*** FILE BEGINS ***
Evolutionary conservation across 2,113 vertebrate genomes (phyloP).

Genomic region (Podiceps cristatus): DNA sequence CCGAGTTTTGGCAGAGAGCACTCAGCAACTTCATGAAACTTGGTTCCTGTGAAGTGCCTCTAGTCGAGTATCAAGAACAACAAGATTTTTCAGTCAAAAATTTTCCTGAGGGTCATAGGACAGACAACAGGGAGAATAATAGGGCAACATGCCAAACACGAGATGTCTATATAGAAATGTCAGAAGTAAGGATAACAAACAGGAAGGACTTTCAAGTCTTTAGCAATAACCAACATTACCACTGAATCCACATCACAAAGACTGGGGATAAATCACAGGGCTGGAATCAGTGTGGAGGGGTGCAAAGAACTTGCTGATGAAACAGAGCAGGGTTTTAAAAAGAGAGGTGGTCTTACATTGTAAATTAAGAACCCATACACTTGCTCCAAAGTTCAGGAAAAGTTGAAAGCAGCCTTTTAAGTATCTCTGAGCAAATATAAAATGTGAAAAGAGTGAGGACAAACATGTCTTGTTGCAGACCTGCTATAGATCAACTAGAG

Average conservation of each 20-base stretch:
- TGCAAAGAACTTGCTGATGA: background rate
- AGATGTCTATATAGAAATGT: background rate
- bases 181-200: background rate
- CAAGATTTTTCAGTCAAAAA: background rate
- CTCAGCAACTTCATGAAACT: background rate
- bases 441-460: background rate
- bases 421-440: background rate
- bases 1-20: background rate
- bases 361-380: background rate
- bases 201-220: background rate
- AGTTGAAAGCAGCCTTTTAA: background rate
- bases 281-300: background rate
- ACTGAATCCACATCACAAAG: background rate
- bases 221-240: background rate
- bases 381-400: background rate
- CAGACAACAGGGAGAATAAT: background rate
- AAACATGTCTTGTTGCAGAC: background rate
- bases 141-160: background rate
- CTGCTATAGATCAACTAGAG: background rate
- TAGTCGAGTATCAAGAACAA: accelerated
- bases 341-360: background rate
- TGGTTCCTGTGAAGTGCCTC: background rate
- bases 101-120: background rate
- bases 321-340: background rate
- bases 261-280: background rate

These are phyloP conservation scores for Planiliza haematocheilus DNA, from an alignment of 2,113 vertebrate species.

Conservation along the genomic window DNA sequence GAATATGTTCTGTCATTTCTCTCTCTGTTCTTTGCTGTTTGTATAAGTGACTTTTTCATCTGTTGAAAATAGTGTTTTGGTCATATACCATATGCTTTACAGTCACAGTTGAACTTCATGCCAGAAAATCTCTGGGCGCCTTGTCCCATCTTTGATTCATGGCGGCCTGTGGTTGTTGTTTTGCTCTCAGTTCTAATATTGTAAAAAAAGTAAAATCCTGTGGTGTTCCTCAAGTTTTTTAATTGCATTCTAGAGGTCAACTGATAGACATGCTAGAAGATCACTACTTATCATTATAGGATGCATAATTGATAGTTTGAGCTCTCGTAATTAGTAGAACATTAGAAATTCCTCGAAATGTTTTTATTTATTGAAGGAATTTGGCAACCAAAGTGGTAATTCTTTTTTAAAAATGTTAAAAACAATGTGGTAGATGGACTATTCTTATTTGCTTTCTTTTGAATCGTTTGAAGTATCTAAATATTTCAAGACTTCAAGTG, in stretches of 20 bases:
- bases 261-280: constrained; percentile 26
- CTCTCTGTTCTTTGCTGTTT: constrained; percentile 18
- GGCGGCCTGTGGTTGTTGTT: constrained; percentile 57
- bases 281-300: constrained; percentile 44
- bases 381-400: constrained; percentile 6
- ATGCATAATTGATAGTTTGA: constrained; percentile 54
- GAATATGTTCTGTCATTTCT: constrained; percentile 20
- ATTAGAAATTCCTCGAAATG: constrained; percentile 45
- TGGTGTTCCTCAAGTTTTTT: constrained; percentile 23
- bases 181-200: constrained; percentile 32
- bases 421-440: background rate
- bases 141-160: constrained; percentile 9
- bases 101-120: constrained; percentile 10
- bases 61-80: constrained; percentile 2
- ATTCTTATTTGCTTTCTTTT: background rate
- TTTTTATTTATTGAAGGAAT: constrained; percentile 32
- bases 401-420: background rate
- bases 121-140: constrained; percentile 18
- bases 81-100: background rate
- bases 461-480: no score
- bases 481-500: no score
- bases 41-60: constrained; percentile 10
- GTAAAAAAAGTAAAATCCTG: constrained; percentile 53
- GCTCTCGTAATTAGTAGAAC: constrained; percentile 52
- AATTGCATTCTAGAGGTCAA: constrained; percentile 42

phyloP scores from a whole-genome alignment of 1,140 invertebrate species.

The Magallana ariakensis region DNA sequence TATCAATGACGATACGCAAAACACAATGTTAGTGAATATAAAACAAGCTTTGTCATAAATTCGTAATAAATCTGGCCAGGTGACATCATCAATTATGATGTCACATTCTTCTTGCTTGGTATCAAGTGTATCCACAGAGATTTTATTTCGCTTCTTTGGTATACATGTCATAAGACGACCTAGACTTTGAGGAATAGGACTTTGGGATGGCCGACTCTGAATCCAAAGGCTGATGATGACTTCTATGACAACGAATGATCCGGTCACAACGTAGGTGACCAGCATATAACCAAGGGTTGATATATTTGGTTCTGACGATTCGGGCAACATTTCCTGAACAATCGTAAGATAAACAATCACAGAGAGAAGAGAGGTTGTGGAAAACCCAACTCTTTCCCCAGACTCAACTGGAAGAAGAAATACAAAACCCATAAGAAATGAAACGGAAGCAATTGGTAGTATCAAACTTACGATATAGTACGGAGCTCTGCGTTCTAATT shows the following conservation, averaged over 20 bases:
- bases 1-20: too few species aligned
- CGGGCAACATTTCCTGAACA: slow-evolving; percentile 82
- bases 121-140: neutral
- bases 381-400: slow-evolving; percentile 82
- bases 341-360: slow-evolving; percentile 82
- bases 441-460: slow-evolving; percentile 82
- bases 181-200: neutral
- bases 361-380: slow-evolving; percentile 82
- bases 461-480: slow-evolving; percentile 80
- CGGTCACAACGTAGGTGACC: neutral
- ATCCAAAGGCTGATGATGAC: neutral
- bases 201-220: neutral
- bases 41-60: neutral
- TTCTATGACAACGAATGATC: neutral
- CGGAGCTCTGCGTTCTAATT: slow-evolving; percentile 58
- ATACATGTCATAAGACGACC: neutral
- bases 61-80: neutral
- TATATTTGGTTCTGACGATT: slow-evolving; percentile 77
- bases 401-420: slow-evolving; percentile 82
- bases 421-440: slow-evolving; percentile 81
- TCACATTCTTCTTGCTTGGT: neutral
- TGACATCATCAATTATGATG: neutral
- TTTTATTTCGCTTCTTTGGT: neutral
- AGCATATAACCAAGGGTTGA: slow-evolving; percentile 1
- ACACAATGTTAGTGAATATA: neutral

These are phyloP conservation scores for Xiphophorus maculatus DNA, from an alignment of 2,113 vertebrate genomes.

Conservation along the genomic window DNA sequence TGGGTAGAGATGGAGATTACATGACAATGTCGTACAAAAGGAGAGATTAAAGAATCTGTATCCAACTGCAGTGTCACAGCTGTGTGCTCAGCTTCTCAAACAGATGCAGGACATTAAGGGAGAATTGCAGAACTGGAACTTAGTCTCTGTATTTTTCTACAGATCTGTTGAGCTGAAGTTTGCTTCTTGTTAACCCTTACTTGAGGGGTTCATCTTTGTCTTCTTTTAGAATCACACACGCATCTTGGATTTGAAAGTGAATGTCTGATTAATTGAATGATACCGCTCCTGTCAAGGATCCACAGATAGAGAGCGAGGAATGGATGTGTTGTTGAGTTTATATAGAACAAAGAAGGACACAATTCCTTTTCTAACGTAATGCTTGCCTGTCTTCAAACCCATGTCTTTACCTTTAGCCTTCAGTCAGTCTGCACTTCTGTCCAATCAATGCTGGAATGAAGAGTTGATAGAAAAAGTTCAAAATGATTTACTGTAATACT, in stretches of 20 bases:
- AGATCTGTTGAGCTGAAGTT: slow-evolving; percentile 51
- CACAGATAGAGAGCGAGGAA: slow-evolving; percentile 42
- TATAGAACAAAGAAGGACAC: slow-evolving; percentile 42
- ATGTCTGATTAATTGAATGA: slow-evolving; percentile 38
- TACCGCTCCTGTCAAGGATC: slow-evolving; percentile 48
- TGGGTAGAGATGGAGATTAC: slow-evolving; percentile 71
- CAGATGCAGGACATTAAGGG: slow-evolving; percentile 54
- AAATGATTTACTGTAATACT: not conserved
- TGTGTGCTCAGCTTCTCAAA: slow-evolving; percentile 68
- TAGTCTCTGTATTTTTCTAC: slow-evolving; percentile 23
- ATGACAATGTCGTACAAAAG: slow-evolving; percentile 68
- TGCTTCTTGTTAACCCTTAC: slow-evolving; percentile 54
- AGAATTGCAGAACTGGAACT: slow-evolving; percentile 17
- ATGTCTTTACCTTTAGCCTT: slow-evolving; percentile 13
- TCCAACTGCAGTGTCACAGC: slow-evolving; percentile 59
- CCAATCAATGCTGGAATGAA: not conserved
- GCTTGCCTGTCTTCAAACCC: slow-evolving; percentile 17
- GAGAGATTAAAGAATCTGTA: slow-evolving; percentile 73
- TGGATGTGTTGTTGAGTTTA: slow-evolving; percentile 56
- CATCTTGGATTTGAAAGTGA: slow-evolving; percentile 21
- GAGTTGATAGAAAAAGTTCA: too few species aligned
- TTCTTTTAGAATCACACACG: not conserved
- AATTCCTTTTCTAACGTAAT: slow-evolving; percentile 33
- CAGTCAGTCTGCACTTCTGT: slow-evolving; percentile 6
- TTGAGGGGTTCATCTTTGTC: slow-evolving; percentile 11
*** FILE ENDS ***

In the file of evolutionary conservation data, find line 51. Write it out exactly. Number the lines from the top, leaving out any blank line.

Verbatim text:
- bases 481-500: no score